Parent involvement in treatment can enhance treatment effects and help parents to change dysfunctional parent-child interactions when the children face social situations. Garcia-Lopez et al.’s (2014) study was a quantitative study that showed interventions, post-treatment, and follow-up for children’s SAD. The anxiety and expressed emotion in children and parents were measured through semi-structured audiotaped interviews, which increased the validity of the method. The participants of Garcia-Lopez et al.’s study were comprised of 52 adolescents with SAD aged 13-18, all with social phobia. Garcia-Lopez et al. chose two groups: one group with parents’ training and intervention for parents, and the other group without parents’ training and intervention for parents. Garcia-Lopez et al. used semi-structured interviews for the diagnostic measures before and after treatment. The study includes four stages: screening, pre-treatment, post-treatment, and a 12-month follow-up assessment in the school environment. Finally, Garcia-Lopez et al. compared two groups with each other. Data revealed that children with parents’ training reported greater improvement in SAD. Parents’ training not only resulted in reductions in Social Anxiety symptomatology but also resulted in a similar decrease in depression symptomatology.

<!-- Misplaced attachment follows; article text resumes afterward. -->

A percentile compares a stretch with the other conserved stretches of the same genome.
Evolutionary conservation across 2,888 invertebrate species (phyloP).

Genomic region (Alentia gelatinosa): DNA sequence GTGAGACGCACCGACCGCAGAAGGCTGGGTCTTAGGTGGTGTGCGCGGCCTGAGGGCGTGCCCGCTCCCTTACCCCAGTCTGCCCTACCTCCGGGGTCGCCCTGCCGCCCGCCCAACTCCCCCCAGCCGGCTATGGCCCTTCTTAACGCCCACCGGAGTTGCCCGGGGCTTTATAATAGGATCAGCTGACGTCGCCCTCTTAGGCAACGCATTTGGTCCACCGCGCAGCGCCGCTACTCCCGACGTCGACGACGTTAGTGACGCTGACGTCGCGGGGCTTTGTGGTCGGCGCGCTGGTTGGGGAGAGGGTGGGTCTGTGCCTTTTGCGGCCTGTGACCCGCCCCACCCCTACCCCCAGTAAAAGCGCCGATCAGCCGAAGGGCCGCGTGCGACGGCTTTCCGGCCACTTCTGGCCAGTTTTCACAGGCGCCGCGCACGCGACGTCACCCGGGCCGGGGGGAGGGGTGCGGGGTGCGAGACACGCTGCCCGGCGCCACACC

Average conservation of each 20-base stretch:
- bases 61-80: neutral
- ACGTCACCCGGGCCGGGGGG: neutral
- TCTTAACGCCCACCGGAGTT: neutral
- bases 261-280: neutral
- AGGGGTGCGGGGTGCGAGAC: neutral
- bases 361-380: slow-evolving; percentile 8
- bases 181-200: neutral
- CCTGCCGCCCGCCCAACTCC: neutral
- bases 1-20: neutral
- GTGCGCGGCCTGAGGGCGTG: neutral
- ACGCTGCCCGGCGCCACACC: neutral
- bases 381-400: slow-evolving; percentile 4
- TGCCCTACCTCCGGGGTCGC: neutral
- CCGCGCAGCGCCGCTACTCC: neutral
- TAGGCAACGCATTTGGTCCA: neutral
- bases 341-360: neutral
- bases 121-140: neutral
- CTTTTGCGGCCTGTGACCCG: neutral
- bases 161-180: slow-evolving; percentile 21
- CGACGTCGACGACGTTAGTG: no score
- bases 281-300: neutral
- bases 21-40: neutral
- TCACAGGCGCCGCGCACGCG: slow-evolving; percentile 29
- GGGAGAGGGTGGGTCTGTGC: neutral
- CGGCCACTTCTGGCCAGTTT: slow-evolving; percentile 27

When the main reason for social anxiety in children is their parents’ behavior, it is obvious that parents need supports and interventions to help their children with SAD. Garcia-Lopez et al. used post-treatment and 12-month follow-up, which could help them to draw more consistent conclusions according to follow-up results. One of the most important weaknesses in Garcia-Lopez et al.’s work was that only child measures were used to evaluate treatment outcomes and they did not measure parents’ EE levels again. As children with Social Anxiety present substantially increased risks of depression, suicide attempts, substance abuse, severe social restriction, and lower educational attainment, Garcia-Lopez et al. suggested that high EE-parents of children with Social Anxiety need to be involved in their child’s therapy.